A Derry taxi driver who helps save lives through his work as a first responder has been featured in a new campaign celebrating the inspirational people and projects who do extraordinary things with the help of National Lottery funding.
Sean Dillon’s exploits has been viewed thousands of times online after featuring in the National Lottery Legend series which has been specially developed in partnership with the British Film Institute (BFI).
Foyle First Responders used National Lottery funding awarded to the North West Taxi Proprietors to train and equip taxi drivers to deliver first aid or medical assistance in emergency situations.
Volunteers and drivers like Sean are often first on the scene of emergencies and their intervention can save vital minutes and lives before an ambulance arrives.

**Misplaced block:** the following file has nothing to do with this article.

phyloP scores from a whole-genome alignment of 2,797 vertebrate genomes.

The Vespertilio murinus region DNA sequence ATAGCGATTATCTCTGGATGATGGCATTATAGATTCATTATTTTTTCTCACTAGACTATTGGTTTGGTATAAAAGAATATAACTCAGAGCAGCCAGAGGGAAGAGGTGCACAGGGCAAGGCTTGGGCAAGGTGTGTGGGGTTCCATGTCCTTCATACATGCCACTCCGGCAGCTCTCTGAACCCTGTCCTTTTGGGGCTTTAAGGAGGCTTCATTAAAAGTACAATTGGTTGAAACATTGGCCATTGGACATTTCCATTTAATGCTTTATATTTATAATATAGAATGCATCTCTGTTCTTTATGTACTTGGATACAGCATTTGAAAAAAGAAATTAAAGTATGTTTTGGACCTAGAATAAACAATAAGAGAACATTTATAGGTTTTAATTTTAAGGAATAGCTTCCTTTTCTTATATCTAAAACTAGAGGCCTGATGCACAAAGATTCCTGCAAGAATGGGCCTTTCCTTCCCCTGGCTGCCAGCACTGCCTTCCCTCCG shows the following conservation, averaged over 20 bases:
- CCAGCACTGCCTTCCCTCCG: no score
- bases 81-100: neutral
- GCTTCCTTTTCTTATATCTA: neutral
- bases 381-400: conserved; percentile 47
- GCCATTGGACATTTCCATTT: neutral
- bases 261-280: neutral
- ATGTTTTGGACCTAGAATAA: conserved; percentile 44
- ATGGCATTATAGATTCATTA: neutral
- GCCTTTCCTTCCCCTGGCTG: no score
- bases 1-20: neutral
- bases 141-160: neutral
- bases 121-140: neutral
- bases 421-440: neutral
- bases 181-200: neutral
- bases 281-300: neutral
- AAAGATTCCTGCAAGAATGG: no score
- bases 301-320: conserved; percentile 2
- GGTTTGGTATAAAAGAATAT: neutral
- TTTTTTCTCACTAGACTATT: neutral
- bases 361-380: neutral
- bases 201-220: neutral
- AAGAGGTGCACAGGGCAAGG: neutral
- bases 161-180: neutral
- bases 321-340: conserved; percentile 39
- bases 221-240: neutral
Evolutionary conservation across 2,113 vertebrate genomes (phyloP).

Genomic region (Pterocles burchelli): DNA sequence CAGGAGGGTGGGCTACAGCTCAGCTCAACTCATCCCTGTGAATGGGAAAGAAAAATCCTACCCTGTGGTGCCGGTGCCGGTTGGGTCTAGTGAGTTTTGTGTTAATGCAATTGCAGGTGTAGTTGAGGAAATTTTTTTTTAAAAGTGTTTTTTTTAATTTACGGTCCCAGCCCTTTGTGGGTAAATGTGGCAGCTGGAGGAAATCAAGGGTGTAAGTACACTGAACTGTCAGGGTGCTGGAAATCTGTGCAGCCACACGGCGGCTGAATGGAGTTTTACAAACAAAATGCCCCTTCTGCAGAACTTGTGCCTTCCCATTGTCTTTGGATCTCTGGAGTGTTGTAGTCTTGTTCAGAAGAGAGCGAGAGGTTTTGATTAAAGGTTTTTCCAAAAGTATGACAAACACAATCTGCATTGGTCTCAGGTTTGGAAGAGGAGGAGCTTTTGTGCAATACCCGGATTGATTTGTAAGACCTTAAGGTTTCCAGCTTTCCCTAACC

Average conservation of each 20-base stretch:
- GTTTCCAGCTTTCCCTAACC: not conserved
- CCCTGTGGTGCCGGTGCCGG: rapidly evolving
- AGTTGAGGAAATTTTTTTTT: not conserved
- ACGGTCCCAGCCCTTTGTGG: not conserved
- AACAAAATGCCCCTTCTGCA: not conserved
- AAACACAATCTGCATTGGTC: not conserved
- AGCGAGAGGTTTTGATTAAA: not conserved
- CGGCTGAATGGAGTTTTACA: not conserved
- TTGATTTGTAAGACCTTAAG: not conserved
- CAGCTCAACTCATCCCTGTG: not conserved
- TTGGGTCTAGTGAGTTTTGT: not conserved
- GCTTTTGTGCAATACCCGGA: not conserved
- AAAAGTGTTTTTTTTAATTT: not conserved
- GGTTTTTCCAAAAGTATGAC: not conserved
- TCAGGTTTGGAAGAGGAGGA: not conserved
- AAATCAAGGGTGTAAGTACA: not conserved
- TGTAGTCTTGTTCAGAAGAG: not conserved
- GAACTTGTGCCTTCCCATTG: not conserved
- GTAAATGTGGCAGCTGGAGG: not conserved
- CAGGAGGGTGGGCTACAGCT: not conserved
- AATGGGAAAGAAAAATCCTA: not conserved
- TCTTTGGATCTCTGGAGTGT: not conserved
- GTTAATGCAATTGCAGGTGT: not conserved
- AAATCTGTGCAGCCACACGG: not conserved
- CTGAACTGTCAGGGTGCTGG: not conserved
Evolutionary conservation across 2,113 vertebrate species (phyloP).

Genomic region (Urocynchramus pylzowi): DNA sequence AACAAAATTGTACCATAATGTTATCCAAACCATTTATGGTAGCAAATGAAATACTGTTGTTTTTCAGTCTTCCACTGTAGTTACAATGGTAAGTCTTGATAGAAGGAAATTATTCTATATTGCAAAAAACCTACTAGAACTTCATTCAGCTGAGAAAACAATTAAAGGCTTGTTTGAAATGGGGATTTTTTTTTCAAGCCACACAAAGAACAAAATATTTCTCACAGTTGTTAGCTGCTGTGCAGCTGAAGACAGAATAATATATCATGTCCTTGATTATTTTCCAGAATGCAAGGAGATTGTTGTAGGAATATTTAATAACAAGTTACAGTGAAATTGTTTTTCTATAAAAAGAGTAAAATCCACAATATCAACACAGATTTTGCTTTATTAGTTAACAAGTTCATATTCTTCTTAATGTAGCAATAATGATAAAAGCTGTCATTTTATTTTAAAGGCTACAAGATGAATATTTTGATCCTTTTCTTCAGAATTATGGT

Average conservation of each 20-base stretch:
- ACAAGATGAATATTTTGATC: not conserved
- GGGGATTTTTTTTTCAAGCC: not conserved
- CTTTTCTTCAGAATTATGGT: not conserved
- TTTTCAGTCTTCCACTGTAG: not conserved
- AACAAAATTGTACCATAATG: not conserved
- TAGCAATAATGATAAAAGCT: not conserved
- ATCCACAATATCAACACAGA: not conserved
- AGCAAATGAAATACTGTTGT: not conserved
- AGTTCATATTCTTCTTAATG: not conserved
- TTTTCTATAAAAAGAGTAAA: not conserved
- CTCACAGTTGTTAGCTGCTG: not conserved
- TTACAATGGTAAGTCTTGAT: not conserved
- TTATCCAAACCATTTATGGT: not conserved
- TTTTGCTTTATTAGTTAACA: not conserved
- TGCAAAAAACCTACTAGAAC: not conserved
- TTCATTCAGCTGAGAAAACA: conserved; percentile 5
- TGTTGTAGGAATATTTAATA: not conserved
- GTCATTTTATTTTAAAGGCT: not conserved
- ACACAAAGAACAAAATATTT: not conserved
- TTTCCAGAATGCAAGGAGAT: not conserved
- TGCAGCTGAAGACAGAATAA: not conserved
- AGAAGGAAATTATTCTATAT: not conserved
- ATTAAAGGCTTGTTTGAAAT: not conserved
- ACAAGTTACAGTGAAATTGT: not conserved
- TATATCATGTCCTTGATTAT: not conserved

Taxi drivers in Derry were first prompted to act in response to the high incidences of suicides in the city, with drivers like Sean trained to talk to those in distress and carrying throw-lines in their vehicles. The first responder scheme built on this initiative.
Sean’s story was selected by young Derry film maker Ronan Corrigan and his partner Hope Kemp, graduates of the BFI’s educational programmes which are supported by National Lottery funding.
Their film, which followed Sean during a night’s work in Derry and focusses on tackling mental health issues in the city, was premiered at a special screening at the BFI Southbank attended by BAFTA award winning director Lucy Cohen, Dunkirk actor Charley Palmer Rothwell, leading film critic Rhianna Dhillon and a host of leading figures from the film industry.
“I loved growing up in Derry and I am very proud to come from here,” said Ronan.
“However, the story of people jumping from the bridges after nights out is one that repeats itself far too often. I had wanted to make a film about the topic for a while but just did not know how.
“But when we met Sean, his story of everyday people tackling issues like the city’s mental health crisis in any way they can, was one I thought had to be told.”